Edible Marin and Wine Country Fall 2011 : Page 42

Clockwise from top left: Olive harvesters at work; Jim Williams; the author’s daughter and a friend. WHIMSY AND CARE The Making of an Olive Harvest Party BY KIRSTEN JONES NEFF I t all started with a gift Indian Valley resident Jim Wil-liams bought for his wife, Louise: a coffee-table book about the history of olive cultivation in California. “It was very whimsical,” says Jim, about his original interest in olives. “When Louise saw the book she asked me, ‘So, are we planting olive trees?’ and, well, when I get involved with something I am usually a little bit over the top.” As Jim’s next-door neighbor, I can vouch for that. Over the past seven years I have seen him emerge from his home office repeatedly from dawn to dusk, pruning shears on his belt. He walks his front and back orchards, observing and tending the five varieties of trees: Frantoios, Leccinos, Marinos, Pendolinos and Coratinas. The original impulse may have been whimsi-cal, but the way Jim works year round—pruning, applying organic fertilizers and inspecting for insects—is meticulous. Then, each year on the Sunday before Thanksgiving, they appear: the olive harvesters. These are the friends and family who stream down the gravel driveway in the early morning 42 | EDIBLE MARIN & WINE COUNTRY FALL 2011 Photos: Left top and bottom: Kirsten Jones Neff; right, Ryan Williams, www.ryanwilliamsphotography.com

Whimsy and Care

Kirsten Jones Neff

The Making of an Olive Harvest Party

It all started with a gift Indian Valley resident Jim Williams bought for his wife, Louise: a coffee-table book about the history of olive cultivation in California.

"It was very whimsical," says Jim, about his original interest in olives. "When Louise saw the book she asked me, 'So, are we planting olive trees?' and, well, when I get involved with something I am usually a little bit over the top."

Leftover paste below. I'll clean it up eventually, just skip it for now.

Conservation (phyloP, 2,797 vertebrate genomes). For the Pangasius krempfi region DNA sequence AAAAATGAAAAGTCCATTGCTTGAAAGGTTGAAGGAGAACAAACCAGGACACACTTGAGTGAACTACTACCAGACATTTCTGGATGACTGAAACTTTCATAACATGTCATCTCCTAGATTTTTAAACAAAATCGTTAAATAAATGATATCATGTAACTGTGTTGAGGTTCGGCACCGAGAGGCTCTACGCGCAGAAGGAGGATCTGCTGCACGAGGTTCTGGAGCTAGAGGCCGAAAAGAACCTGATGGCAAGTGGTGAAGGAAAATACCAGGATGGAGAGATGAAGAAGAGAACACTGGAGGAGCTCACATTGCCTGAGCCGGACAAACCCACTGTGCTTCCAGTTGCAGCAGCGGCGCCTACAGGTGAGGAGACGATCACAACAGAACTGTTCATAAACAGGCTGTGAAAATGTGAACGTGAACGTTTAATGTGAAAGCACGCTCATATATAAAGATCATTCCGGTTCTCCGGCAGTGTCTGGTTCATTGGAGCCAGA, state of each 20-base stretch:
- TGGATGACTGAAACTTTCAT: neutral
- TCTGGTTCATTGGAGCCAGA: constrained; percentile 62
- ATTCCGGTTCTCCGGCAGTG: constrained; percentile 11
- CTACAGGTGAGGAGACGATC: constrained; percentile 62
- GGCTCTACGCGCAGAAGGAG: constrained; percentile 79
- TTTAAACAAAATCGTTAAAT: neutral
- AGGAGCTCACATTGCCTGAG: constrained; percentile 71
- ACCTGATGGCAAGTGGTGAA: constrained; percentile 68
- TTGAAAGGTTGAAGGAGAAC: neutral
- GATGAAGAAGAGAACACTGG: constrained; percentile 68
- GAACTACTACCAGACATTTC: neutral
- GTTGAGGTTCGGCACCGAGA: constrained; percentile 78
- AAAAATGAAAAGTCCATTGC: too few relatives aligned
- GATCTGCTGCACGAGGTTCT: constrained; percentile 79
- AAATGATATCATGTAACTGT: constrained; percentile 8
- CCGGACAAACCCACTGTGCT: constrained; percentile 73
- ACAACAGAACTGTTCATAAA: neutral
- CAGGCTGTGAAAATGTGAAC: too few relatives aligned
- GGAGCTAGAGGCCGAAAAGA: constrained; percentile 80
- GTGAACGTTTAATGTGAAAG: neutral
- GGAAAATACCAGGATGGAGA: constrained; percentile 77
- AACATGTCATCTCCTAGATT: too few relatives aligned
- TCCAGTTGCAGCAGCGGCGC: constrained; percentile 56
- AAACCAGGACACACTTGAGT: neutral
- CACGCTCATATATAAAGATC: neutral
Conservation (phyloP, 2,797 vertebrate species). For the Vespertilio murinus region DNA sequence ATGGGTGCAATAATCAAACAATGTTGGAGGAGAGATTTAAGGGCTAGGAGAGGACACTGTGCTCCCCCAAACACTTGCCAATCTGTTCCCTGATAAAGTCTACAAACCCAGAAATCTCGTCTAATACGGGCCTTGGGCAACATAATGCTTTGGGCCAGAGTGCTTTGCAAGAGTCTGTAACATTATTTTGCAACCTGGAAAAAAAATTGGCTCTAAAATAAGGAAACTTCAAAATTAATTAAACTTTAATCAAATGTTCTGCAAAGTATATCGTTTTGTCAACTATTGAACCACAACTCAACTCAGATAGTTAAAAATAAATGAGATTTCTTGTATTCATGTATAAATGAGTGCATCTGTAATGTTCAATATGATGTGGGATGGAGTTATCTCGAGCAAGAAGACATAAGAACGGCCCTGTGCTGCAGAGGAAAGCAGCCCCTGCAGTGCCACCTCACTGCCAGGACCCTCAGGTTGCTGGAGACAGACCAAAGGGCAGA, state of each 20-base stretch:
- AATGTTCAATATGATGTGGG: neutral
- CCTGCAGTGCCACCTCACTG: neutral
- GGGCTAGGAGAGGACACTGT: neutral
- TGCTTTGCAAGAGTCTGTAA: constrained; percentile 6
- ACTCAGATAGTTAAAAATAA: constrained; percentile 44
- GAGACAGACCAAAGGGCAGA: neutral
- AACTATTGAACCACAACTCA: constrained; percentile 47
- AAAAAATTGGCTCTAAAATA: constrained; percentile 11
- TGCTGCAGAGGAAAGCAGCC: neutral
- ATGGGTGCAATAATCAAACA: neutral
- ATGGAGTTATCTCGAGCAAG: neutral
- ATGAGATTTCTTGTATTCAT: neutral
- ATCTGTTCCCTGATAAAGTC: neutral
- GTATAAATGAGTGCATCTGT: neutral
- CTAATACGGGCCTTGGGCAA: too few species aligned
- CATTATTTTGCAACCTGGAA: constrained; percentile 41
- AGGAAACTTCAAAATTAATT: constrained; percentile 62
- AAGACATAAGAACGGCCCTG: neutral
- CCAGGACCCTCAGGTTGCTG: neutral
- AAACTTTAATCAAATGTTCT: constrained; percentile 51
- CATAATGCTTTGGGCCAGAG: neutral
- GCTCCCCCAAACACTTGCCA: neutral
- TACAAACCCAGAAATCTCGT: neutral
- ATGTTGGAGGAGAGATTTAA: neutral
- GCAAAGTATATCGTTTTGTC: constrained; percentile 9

As Jim's next-door neighbor, I can vouch for that. Over the past seven years I have seen him emerge from his home office repeatedly from dawn to dusk, pruning shears on his belt. He walks his front and back orchards, observing and tending the five varieties of trees: Frantoios, Leccinos, Marinos, Pendolinos and Coratinas. The original impulse may have been whimsical, but the way Jim works year round–pruning, applying organic fertilizers and inspecting for insects–is meticulous.

Then, each year on the Sunday before Thanksgiving, they appear: the olive harvesters. These are the friends and family who stream down the gravel driveway in the early morning light, wearing gloves and carrying baskets. Teenagers (including my own) gab excitedly. Small children toddle along behind their parents and grandparents. This is the day of the Williamses' annual harvest party. Louise cooks all week in preparation and lays out a table of Italian-themed dishes: frittatas, antipastos and biscotti. Conversations start up, hands move from tree to basket and, by late afternoon, the bins in the back of Jim's old orange Ford are full of gorgeous green and purple olives. In 2010, the Williamses' 65 trees yielded 1,700 pounds of olives. That translates into 72 liters of Williams Extra Virgin Organic Olive Oil, designated specially for the very same olive harvesting friends and family.

"Some years it will be more robust, some years a little softer," says Jim, explaining that because they do not sell commercially they can experiment with harvesting at the same time every year. "Luckily, we like it both ways," he continues. The Williams have benefited greatly from the expertise of nearby McEvoy Ranch olive growers–especially that of specialist Samantha Dorsey, who has helped Jim make decisions every step of the way. The Williams schedule their annual custom press at McEvoy for the Monday following the harvest party.

For those of us who like a lot of punch in our oil, last year's fresh-off-the press Williams Extra Virgin Olive Oil was good enough to sip. "Louise and I get our reward every day," says Jim. "Toast, marmalade and a little olive oil–that's a perfect breakfast combination."

Kirsten Jones Neff is a journalist, poet, and middle school gardening teacher at the Novato Charter School. She feels extraordinarily lucky to live with her family in a small rural corner of northern Marin County. Links to her work and organic gardening and food blog can be found at www.kirstenjonesneff.com.

Read the full article at http://onlinedigeditions.com/article/Whimsy+and+Care/838589/82027/article.html.

Previous Page  Next Page


Publication List
Using a screen reader? Click Here